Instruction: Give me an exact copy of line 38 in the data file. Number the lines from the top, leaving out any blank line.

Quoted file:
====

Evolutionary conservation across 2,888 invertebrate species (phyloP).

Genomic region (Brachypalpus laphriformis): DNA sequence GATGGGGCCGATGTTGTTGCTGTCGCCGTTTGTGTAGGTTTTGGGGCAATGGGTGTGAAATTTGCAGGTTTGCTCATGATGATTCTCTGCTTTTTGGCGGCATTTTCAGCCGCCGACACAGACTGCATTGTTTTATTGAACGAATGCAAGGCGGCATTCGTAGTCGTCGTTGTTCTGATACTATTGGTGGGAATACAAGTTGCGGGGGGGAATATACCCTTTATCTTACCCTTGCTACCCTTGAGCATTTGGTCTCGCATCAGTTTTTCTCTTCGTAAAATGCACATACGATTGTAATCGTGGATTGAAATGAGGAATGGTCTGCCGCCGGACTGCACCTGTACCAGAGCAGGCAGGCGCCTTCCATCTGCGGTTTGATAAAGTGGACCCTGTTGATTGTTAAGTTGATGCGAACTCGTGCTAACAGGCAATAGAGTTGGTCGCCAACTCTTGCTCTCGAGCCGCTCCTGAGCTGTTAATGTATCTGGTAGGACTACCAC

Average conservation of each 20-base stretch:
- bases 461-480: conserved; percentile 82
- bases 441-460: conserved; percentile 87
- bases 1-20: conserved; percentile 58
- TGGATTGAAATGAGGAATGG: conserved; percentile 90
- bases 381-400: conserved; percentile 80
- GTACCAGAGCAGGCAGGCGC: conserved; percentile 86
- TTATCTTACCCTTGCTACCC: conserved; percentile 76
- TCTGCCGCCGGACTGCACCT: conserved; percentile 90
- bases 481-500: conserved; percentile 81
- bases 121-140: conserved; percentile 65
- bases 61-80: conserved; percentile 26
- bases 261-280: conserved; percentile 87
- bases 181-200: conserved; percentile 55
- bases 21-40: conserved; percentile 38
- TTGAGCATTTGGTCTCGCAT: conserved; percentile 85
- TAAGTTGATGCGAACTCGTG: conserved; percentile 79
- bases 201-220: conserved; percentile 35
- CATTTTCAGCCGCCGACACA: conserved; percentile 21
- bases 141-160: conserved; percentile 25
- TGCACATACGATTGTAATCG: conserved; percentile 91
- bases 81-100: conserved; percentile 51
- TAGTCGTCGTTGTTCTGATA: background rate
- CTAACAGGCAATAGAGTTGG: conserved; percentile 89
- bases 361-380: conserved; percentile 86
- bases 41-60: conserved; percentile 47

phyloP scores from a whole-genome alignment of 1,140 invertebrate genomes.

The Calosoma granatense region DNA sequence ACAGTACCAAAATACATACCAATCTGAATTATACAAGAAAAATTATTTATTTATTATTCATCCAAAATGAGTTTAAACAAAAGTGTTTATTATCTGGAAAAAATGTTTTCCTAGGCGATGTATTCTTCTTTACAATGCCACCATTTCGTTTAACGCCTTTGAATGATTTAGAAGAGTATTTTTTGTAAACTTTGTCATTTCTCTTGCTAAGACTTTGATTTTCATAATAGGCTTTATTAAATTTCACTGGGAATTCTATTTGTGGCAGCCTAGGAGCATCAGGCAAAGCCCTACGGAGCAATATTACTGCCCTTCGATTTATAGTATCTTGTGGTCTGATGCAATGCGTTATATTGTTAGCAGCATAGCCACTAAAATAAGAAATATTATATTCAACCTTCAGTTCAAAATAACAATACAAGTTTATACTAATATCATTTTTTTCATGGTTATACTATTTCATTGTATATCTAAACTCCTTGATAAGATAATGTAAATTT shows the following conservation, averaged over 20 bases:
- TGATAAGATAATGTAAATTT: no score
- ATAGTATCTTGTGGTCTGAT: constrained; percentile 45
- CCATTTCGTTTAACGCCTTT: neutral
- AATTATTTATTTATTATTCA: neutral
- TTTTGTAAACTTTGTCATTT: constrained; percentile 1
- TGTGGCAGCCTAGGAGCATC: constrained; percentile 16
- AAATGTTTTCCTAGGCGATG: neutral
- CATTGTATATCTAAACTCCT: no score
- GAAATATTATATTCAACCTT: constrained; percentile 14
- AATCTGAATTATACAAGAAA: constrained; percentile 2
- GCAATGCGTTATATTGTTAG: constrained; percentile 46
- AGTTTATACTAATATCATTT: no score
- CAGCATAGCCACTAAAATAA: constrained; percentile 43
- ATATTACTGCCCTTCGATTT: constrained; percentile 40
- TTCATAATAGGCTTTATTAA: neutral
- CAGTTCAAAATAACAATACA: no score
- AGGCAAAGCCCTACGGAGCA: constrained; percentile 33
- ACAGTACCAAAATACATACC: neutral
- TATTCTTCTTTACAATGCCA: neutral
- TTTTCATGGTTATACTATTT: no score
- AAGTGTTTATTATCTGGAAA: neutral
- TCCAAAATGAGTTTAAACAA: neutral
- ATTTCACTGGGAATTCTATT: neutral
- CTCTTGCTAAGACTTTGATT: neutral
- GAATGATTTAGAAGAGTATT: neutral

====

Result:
- CATTGTATATCTAAACTCCT: no score